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Investing 101: How to Make Money From Top Stocks List

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Have you been investing in the share market using the list of the top stocks? But you are not satisfied with the returns or regret selling the share too early. It is because there is a way to read the top stocks and make money from them. Every month The Motley Fool Canada releases a list of top stock picks comprising 13 to 15 shares. How to make money from the list. 

The logic behind the list of the top stocks 

Every analyst, investor, or hedge fund has a different investment strategy. Warren Buffett is a dividend-loving value investor who has a liking for financials and consumer staples. Yet a large chunk of his portfolio value comes from information technology, and the reason behind it is the success of Apple and Amazon.

Buffett’s strategy is to hold the share as long as the company’s fundamentals are strong. But not all his stocks give returns. He has a fair share of failures and opportunity misses.

Buffett despises Bitcoin, gold, and airlines. Yet there are hedge funds that made money from the three sectors Buffett ignored. So what does this mean?

Analysts create top stock picks keeping in mind the company’s fundamentals, future growth potential, market sentiments, and analysts’ investment strategy. And after every stock pick analysts give their idea behind why they are bullish on the share.

How to make money from top stocks 

If you want to make money from this list, determine your risk profile, asset allocation, and the core reason for investment. For instance, Dave is bullish on 5G technology, and he wants to get exposure in that but doesn’t know which are the best stocks to buy.

The Motley Fool Canada team writes about theme-based, risk-based, goal-based stocks. The three 5G Canadian stocks to buy might include:

  • BCE is investing in 5G and also giving dividends. 
  • BlackBerry will benefit from the increase in the internet of things (IoT) devices 5G infrastructure will enable. 
  • Sierra Wireless will benefit from the surge in demand for communication chips used in IoT devices.

This is a good list of stocks, but they will give good returns in the long term when their catalyst 5G reaches the peak. If you are looking for short-term returns or less risky dividend income, then there are top dividend shares to buy.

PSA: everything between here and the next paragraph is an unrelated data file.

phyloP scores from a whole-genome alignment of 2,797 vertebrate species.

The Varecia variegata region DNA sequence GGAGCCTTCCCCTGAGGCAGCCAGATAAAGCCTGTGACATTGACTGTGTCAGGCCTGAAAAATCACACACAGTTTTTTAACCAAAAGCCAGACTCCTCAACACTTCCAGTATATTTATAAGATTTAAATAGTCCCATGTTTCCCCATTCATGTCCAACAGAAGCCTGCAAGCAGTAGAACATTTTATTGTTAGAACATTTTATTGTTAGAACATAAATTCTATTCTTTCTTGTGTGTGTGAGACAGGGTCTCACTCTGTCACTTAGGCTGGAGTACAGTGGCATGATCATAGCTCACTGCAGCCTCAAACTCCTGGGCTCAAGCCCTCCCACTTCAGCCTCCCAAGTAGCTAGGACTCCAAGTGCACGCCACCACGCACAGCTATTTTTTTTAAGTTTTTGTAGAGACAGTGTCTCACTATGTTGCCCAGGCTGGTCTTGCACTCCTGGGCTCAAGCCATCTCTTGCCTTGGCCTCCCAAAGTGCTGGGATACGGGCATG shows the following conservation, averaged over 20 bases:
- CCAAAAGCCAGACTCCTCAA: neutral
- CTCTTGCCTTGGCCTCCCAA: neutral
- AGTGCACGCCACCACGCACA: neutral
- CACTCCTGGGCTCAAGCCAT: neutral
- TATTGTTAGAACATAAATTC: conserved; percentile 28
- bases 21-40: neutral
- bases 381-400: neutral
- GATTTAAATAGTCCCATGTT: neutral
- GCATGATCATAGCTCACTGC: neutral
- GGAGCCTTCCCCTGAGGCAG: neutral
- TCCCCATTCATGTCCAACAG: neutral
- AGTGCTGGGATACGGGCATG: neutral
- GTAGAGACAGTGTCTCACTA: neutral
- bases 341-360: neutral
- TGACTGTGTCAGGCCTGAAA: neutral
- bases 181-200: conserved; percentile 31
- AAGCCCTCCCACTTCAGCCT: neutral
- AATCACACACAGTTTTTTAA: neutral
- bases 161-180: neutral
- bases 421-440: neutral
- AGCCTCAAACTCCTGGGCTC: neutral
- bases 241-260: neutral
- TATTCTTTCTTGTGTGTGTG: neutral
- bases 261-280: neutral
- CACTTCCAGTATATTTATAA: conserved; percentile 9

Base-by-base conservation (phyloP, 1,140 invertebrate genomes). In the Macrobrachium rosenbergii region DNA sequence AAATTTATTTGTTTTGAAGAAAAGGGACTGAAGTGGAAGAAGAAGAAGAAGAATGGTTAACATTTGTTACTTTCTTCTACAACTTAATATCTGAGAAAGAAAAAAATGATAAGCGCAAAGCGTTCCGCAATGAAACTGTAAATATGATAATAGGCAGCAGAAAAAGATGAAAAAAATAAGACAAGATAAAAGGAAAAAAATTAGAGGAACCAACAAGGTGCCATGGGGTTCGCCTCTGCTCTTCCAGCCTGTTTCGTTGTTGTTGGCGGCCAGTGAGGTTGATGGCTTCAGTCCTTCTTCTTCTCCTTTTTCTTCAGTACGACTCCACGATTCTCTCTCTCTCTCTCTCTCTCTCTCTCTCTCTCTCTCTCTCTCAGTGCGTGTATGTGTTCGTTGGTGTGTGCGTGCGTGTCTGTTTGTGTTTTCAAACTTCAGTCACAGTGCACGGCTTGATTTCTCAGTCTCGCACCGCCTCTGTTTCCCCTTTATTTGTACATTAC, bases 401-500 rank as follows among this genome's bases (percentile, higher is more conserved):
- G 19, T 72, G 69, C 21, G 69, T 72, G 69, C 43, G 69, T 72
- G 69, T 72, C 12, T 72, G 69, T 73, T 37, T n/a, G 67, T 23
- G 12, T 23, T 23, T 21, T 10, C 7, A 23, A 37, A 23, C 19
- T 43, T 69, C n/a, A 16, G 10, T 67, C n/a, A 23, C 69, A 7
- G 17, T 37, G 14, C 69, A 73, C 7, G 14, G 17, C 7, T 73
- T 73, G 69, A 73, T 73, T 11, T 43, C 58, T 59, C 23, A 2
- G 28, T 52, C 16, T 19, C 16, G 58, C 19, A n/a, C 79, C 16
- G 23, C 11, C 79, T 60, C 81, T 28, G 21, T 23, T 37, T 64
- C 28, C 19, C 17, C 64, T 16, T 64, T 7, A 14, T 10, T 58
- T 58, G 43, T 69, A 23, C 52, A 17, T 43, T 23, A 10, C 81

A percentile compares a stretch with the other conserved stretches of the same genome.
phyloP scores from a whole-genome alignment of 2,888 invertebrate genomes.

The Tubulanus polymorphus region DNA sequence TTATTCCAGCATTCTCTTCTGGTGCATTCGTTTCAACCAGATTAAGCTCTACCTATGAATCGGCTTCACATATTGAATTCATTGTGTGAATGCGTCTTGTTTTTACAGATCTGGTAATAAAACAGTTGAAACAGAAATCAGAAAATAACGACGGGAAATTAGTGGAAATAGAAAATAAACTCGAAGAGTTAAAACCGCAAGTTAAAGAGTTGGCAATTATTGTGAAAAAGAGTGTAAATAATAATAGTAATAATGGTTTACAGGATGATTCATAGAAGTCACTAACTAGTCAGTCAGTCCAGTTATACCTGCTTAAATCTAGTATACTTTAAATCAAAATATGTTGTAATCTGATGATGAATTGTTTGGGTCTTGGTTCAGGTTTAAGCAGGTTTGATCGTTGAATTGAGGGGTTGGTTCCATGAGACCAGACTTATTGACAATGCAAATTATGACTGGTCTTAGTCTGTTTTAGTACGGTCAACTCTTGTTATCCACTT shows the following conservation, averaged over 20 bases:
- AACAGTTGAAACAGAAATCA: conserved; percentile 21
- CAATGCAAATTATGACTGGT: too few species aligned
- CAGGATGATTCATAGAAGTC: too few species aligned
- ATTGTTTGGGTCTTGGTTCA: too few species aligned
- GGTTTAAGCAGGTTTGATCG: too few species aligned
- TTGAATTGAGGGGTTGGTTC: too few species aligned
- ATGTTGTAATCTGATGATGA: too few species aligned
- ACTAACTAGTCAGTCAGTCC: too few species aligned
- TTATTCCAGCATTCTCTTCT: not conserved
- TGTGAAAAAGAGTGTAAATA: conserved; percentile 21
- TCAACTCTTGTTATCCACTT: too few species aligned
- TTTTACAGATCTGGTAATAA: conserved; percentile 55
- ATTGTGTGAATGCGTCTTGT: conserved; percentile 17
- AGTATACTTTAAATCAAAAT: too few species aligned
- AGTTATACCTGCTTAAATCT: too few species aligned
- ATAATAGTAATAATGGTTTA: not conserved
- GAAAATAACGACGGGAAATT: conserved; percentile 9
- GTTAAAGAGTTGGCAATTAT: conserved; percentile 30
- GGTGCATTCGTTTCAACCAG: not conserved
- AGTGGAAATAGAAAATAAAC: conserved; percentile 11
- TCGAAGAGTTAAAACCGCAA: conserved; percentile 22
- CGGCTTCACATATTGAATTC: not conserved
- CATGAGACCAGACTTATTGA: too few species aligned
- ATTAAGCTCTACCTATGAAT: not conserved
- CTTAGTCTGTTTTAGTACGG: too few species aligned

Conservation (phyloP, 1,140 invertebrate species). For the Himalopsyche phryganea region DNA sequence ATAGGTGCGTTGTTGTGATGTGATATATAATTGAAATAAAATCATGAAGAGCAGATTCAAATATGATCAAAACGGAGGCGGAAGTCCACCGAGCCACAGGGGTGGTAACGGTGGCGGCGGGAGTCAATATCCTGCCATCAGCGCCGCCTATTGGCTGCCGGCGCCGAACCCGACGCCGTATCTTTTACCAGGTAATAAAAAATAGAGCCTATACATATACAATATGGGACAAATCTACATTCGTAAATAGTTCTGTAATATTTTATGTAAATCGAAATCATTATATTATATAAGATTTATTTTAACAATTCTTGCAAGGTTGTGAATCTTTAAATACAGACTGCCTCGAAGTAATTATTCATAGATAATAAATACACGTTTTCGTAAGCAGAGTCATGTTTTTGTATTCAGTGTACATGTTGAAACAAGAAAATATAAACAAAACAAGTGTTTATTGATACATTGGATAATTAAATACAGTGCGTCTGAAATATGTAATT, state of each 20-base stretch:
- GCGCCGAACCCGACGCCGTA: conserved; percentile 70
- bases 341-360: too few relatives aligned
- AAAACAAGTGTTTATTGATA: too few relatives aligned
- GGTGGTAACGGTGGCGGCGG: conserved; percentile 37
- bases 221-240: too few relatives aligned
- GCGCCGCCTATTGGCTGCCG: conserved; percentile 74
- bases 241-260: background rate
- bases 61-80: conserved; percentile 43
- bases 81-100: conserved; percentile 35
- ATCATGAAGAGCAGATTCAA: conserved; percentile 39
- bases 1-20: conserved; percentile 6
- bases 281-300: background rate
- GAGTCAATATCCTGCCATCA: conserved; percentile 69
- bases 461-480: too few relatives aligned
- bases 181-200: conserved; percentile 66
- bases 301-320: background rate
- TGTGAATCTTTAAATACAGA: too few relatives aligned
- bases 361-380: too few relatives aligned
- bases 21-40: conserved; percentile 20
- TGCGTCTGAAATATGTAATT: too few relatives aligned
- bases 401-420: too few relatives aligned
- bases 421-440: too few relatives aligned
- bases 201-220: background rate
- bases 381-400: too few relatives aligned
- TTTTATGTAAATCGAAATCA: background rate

Understand your financial goal and then select the list of the top stocks on that basis. You can also follow some analysts if their thoughts match your investment style. Do not overcrowd your portfolio, or you may not be able to track your returns. 

Buffett holds less than 50 shares even though he has a whole team of experts. You can start with five to eight shares and gradually increase it to 15-20, depending on how efficiently you can track the performance of those stocks.

My pick for June

My investing style is buying a value share at a discount and holding it for the long term. I also prefer making speculative bets with 3-4% of the portfolio amount, but hedge that risk with dividend and growth stocks. 

June month marks the recovery from the pandemic. Hence, my stock pick for this month is Suncor Energy (TSX:SU)(NYSE:SU). The stock has surged 37.8% year to date as oil prices increase. This is a stock Buffett bought during the pandemic weakness, even when the company cut its dividend. Many oil companies consolidated or went bankrupt during the pandemic. But Suncor’s large size and its importance to the Canadian economy made me bullish. 

The share still has a 39% recovery upside as there is a significant demand for jet fuel coming from the pent-up air travel demand. Moreover, the dividend cut creates more room for Suncor to increase the dividend. There is a risk of a shift to renewable energy that could slow Suncor’s revenue in the long term.

But that is not an immediate concern. It’s time to enjoy the recovery rally and potential dividend growth. 

This article represents the opinion of the writer, who may disagree with the “official” recommendation position of a Motley Fool premium service or advisor. We’re Motley! Questioning an investing thesis — even one of our own — helps us all think critically about investing and make decisions that help us become smarter, happier, and richer, so we sometimes publish articles that may not be in line with recommendations, rankings or other content.

John Mackey, CEO of Whole Foods Market, an Amazon subsidiary, is a member of The Motley Fool’s board of directors. Fool contributor Puja Tayal has no position in any of the stocks mentioned. The Motley Fool owns shares of and recommends Amazon and Apple. The Motley Fool recommends BlackBerry and recommends the following options: long January 2022 $1,920 calls on Amazon, long March 2023 $120 calls on Apple, short January 2022 $1,940 calls on Amazon, and short March 2023 $130 calls on Apple.

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